In an ex­pan­sive in­ter­view with The New York Times ear­lier this week, Trump plunged his White House into fresh cri­sis when he at­tacked spe­cial coun­sel Robert Mueller, and warned him against look­ing at Trump fam­ily fi­nances. Mueller is ex­am­in­ing whether Trump or his aides col­luded with Rus­sia’s ap­par­ent ef­forts to help tilt the 2016 pres­i­den­tial elec­tion in Trump’s fa­vor.

With the probe ap­par­ently ex­tend­ing to fi­nan­cial trans­ac­tions, US me­dia re­ported that Trump al­lies were look­ing for ways to dis­credit Mueller’s in­ves­ti­ga­tion. Trump him­self has sug­gested that Mueller - a widely re­spected for­mer FBI di­rec­tor - may have a con­flict of in­ter­est. The White House has point­edly re­fused to rule out the pos­si­bil­ity that Trump would fire Mueller-an act that would prompt a po­lit­i­cal firestorm and per­haps a con­sti­tu­tional cri­sis.

‘Cross­ing a line’

Repub­li­can House Home­land Se­cu­rity Com­mit­tee chair­man Michael McCaul warned Trump would face a “tremen­dous back­lash re­sponse from both Democrats but also House Repub­li­cans” if he were to sack Mueller. “Trump can­not de­fine or con­strain Mueller in­ves­ti­ga­tion. If he tries to do so this cre­ates is­sues of con­sti­tu­tional and crim­i­nal di­men­sion,” said for­mer at­tor­ney gen­eral Eric Holder. Trump has al­ready fired his FBI di­rec­tor James Comey over the Rus­sia in­ves­ti­ga­tion. The top Demo­crat on the Se­nate’s in­tel­li­gence com­mit­tee, Mark Warner, warned that par­don­ing any­body who may have been in­volved in po­ten­tial col­lu­sion “would be cross­ing a fun­da­men­tal line.” — AFP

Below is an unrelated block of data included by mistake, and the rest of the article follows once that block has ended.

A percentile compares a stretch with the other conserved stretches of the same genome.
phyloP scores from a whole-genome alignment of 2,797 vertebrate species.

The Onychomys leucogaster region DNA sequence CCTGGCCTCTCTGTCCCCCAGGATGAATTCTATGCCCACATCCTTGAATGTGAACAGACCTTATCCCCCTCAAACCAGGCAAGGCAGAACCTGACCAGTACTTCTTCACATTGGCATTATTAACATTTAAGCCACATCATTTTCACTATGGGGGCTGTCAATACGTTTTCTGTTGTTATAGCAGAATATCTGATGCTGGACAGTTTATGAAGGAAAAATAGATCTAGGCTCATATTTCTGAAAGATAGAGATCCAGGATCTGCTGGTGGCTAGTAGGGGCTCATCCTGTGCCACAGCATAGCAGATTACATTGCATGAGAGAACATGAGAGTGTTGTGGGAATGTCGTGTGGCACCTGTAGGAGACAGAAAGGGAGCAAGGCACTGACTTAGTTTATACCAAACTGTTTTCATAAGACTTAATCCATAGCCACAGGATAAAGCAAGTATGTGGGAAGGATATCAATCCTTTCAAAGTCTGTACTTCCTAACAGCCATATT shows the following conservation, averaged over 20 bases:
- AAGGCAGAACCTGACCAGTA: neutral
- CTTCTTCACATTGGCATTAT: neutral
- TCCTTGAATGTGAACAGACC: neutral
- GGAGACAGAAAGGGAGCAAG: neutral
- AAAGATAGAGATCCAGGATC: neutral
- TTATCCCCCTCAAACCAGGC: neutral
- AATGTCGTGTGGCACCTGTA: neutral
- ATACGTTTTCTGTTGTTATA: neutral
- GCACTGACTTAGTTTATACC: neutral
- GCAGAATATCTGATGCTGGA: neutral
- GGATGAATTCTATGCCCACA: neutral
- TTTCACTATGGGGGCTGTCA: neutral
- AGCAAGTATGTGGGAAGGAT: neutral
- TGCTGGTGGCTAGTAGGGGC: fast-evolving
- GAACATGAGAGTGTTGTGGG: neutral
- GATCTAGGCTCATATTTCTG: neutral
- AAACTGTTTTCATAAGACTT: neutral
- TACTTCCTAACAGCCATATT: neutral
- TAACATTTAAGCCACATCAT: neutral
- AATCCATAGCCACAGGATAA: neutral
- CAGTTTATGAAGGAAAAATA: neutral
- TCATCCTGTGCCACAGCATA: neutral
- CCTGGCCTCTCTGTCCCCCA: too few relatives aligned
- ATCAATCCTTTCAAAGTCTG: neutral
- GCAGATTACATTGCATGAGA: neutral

— AP

WASH­ING­TON: In this Jan 21, 2017, file photo, White House press secretary Sean Spicer, flanked by im­ages of then Pres­i­dent-elect Donald Trump ar­riv­ing dur­ing the 58th Pres­i­den­tial In­au­gu­ra­tion at the US Capi­tol, speaks in the White House brief­ing room.